Money Talks: Don't Pay to Find Lost Money

Nothing's nicer than finding some cash in a pocket you forgot you had.

Even better, though: opening an envelope and seeing you've got $150 you didn't know you had.

I recently got something in the mail saying I was owed $150 - and this company would collect it for me for $29.

This is an example of unclaimed property - and an example of a company trying to make money off of it.But instead of paying this company, I did what they did. I went online and just looked it up myself.

I went to this site: And sure enough, there it is: a $150 unclaimed rebate check from Office Depot. In a matter of minutes, I downloaded a form, filled it out, and my money should soon be on the way.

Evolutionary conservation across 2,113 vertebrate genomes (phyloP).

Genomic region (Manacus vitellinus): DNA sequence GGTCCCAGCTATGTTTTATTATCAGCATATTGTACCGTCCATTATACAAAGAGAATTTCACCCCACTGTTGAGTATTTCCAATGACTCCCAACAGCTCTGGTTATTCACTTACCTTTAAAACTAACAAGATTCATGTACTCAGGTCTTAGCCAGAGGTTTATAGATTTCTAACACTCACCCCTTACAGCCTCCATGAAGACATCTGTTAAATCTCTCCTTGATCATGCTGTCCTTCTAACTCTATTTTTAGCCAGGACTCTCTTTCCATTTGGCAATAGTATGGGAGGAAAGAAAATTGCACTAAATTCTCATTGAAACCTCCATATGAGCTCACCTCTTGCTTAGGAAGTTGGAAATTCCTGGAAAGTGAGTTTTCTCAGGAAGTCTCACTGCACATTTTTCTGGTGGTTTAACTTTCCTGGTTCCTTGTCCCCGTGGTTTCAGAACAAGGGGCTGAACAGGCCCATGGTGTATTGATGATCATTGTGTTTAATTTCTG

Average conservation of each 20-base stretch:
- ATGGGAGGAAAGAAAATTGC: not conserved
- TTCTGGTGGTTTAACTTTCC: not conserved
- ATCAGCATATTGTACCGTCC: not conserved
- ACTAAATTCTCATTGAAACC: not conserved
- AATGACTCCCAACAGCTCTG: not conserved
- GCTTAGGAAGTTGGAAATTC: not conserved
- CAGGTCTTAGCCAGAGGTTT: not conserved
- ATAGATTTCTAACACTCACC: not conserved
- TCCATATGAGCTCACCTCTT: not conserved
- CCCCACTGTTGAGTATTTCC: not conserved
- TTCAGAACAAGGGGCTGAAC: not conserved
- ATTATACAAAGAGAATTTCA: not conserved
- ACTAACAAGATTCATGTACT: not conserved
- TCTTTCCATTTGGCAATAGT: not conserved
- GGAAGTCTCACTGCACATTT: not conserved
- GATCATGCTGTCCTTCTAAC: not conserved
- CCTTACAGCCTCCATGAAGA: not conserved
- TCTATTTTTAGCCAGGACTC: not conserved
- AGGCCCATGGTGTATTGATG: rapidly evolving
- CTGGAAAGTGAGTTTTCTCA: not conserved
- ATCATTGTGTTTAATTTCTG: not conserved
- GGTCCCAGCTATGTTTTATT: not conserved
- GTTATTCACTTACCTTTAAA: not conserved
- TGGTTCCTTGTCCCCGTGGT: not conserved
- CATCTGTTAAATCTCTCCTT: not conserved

According to the National Association of Unclaimed Property Administrators, about 1 in 8 Americans has some money out there trying to find them. So take a minute or two, go online and start a treasure hunt.

First stop? Where I went: You can also check your state's website for unclaimed property.

And don't forget to check other states where you've lived also.

Next? This US government site lets you find unclaimed pension money, investor class action settlements, unclaimed tax refunds, mortgage insurance refunds and more.

Things like old stock certificates require a different approach. For these, you'll want detailed instructions from this SEC website.

Bottom line? Your treasure hunt may be un-productive, but you can do it during a commercial break - and you certainly don't need to pay somebody else to do it for you. Want links? I've got em - just go to Money Talks and do a search for "Missing Money."

For Money Talks News, I'm Stacy Johnson.